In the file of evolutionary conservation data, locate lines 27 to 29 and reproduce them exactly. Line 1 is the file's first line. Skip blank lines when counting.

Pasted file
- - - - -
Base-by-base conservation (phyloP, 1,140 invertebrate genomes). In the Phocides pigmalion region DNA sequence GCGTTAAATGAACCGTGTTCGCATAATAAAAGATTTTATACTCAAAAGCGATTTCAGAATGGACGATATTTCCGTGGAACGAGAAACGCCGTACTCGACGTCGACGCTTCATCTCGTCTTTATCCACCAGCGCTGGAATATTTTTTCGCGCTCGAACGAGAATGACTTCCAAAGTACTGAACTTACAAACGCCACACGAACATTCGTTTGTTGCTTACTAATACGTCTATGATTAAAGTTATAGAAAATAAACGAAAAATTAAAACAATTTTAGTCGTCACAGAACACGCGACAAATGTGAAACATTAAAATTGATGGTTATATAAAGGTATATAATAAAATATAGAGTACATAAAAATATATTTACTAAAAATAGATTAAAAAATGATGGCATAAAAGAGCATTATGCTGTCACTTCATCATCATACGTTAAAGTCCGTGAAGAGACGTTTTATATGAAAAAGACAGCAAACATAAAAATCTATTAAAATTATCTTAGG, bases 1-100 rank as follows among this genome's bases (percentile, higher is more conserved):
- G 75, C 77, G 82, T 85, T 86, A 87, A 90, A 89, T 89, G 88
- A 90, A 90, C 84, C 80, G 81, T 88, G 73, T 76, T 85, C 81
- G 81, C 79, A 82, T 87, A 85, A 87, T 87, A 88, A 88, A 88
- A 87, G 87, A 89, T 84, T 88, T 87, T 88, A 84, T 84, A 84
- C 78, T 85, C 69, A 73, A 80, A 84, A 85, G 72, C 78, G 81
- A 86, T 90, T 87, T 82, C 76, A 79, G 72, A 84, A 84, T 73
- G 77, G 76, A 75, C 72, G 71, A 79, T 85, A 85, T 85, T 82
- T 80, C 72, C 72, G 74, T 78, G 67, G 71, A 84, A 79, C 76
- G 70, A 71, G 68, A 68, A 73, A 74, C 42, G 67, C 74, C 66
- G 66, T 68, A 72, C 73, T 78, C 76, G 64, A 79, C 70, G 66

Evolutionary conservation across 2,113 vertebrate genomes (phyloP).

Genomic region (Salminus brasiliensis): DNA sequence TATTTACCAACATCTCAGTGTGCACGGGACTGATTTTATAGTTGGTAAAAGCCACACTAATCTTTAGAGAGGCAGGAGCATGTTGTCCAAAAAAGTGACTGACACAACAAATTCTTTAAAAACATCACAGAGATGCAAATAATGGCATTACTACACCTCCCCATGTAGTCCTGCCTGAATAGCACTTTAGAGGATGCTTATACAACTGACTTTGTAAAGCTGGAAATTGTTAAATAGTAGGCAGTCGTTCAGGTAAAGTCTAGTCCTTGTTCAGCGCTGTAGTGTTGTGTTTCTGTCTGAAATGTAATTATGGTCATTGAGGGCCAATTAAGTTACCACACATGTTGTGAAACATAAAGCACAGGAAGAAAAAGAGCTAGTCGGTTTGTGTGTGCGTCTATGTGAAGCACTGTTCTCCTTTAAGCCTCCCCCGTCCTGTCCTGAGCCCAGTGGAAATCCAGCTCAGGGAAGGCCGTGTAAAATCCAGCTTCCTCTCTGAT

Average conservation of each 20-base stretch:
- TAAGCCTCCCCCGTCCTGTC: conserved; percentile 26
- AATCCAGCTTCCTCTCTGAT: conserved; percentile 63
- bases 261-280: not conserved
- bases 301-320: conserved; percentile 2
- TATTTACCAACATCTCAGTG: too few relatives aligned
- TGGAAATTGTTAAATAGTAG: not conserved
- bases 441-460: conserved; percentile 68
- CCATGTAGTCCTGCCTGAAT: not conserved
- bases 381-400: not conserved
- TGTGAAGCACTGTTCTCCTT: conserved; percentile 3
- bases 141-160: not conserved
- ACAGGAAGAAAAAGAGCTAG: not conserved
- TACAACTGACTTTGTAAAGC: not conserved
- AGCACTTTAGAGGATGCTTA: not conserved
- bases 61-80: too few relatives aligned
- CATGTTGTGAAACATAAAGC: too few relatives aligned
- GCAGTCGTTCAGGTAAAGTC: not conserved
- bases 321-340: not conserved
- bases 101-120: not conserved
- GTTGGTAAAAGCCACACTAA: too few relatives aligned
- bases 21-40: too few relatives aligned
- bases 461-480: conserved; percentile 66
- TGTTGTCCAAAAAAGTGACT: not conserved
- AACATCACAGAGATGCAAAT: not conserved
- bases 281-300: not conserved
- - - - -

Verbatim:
- TACAACTGACTTTGTAAAGC: not conserved
- AGCACTTTAGAGGATGCTTA: not conserved
- bases 61-80: too few relatives aligned